A devoted husband, father and man of faith, Polamalu is polite and affable. His soft-spoken, peaceful demeanor reflects an inner strength, a silent confidence. There were no clear giveaways that this was a five-time Pro Bowl selection watching two young baseball teams go at it. Though word spread fast that Polamalu was in attendance, the conscientious spectators at Legion Field showed commendable restraint, giving the 28-year-old space and time with his family.

Getting comfortable at the park took no time for Polamalu, who moved to Douglas County at age 8 to live with Shelley and Salu Polamalu, his aunt and uncle.

“We are very fortunate to be able to come back here,” said Polamalu's wife Theodora, who met Polamalu on a blind date during his college career at USC.

Theodora and Brandon Polamalu, Troy's cousin who recently moved to Tenmile from Hawaii, sat next to the NFL star. Polamalu, who arrived earlier in the week, was making his first trip back to Douglas County since last July. He had not yet seen Paul Polamalu pitch. The family lives in Pittsburgh during football season and in San Diego, Calif., during the off-season.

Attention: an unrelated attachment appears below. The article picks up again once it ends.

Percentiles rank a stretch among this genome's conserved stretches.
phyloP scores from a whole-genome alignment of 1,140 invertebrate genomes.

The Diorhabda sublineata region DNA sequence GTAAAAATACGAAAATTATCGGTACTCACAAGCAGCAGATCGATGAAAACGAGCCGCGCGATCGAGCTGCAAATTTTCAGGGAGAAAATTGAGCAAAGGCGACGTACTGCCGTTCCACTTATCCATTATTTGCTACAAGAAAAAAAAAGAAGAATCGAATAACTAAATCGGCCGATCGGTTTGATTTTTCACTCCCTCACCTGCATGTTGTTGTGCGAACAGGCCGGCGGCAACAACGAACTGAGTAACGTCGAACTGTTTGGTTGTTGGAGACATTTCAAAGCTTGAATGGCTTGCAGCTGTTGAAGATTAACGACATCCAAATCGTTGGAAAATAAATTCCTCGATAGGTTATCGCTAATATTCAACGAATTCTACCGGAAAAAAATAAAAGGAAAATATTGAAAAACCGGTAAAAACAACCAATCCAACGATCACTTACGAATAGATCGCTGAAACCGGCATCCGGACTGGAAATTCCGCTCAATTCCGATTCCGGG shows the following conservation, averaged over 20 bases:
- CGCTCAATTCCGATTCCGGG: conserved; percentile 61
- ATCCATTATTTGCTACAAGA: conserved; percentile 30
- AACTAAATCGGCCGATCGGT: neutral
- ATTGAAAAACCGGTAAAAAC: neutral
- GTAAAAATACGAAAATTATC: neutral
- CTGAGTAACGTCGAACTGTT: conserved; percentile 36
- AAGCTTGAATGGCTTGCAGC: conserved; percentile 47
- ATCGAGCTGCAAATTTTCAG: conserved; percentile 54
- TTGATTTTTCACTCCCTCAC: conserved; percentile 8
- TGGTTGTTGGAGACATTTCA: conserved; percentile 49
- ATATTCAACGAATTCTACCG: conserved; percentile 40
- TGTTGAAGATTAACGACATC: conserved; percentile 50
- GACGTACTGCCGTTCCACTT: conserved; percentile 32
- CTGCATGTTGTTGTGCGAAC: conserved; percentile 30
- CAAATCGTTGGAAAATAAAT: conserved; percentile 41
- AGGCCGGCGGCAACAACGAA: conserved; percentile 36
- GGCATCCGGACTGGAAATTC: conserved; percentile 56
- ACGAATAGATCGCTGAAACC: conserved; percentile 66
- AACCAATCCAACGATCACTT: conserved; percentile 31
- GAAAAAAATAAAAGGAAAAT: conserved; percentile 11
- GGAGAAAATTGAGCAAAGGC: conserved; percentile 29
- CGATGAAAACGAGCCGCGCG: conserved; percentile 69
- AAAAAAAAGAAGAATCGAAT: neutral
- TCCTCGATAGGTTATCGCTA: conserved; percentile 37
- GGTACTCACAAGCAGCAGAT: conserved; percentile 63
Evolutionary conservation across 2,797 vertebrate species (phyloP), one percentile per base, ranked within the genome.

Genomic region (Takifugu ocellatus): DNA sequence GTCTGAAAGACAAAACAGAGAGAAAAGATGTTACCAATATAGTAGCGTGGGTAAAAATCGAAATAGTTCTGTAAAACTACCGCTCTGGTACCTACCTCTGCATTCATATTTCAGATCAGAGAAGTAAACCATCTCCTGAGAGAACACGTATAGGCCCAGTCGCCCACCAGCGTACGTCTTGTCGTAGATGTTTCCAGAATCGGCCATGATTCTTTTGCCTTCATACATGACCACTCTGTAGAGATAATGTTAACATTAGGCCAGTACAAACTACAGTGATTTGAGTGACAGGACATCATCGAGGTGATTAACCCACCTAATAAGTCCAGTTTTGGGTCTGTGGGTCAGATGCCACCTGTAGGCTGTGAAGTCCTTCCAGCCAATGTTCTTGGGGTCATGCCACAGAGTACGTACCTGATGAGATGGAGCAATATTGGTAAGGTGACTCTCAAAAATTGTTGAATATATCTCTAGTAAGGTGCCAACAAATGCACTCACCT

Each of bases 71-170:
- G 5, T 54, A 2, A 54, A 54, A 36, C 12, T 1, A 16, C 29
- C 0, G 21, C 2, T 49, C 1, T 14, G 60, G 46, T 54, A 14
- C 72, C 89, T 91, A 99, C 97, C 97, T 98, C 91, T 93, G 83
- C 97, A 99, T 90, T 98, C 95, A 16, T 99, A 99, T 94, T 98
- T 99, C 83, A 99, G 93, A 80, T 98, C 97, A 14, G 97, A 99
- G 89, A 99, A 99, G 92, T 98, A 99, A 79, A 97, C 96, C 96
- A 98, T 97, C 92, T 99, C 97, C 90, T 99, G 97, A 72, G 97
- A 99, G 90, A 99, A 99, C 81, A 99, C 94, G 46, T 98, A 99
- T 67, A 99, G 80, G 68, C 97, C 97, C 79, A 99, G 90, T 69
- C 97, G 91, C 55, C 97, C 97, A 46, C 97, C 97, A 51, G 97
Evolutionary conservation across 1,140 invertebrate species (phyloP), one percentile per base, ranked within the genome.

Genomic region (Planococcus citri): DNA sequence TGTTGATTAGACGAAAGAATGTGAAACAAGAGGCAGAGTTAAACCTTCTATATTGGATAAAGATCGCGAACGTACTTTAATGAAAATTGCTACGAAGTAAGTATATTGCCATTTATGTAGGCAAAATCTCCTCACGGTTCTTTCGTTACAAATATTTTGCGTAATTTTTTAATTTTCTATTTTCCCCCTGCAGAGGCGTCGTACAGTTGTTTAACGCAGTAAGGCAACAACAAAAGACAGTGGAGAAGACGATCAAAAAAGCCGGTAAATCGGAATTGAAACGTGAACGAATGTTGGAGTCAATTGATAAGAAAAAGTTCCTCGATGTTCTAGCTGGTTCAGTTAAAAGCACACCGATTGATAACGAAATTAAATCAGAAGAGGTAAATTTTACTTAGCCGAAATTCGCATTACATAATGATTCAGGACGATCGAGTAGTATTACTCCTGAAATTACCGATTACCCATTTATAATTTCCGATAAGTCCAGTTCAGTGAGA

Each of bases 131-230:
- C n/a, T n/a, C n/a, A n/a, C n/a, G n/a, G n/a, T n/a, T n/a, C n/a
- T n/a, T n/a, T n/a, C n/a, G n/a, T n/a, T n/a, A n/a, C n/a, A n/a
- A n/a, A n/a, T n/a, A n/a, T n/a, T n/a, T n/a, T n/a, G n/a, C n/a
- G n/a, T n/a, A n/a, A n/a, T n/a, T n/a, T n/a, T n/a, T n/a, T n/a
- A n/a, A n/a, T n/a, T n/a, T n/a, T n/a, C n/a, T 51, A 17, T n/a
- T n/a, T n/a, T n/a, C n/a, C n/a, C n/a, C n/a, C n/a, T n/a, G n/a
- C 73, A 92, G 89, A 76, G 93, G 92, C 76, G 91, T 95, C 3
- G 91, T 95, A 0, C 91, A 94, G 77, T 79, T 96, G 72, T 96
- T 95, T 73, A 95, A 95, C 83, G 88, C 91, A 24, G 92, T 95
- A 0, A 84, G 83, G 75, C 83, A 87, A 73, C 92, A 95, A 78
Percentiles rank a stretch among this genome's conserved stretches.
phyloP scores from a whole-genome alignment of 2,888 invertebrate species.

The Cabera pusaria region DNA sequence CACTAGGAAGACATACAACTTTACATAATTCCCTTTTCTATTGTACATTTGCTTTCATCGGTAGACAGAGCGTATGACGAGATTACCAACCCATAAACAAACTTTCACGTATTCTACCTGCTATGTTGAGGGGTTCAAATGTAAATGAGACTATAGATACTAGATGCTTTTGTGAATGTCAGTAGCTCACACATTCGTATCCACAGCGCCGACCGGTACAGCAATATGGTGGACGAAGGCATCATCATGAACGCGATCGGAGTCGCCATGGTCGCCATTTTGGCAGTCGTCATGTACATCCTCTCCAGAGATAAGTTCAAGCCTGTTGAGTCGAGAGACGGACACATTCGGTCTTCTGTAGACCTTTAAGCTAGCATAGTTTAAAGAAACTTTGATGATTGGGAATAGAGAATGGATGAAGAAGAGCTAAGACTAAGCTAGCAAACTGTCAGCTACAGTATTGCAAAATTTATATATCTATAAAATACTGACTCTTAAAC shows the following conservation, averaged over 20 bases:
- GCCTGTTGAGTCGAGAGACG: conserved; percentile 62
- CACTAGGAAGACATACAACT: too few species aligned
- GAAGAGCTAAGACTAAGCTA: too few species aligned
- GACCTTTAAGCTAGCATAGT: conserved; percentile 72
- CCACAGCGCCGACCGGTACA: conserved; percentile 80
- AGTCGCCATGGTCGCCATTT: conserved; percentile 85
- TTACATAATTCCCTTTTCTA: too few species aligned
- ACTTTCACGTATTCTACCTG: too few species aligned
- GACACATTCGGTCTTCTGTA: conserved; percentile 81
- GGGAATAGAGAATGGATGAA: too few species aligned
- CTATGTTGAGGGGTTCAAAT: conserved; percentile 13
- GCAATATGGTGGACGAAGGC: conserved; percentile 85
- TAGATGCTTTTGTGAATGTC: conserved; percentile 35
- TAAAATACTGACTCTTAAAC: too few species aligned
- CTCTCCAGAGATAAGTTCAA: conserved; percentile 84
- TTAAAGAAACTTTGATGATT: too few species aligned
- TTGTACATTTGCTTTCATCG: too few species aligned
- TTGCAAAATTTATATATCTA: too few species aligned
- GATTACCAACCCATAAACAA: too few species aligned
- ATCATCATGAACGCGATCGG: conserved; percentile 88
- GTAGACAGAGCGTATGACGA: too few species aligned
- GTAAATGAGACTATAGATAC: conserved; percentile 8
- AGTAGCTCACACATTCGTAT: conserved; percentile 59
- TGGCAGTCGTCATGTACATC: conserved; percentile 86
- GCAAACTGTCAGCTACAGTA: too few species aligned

“It is nice,” Polamalu said. “Things haven't changed here, which is really nice. It brings back a lot of good memories. We had a pretty good run while I was here. Nice to see Richie, an old teammate, an old elementary school buddy. That's always a blessing.”

Theodora gave Douglas County the ultimate compliment.

“It is really one of the most beautiful places I've ever been to,” she said.

Don Severson, a long-time American Legion coach who is now manager of Pepsi and a PA announcer, was thrilled to hear of Polamalu's presence.

“It just shows that they are real supporters of the program that they went to,” Severson said. “They like to come back and watch them play. I had a little trouble with saying ‘Polamalu' on the mic when he first came on. It was a lot of fun.”

As memories flowed, so too did the game. Paul Polamalu went the distance on the mound as his relatives watched.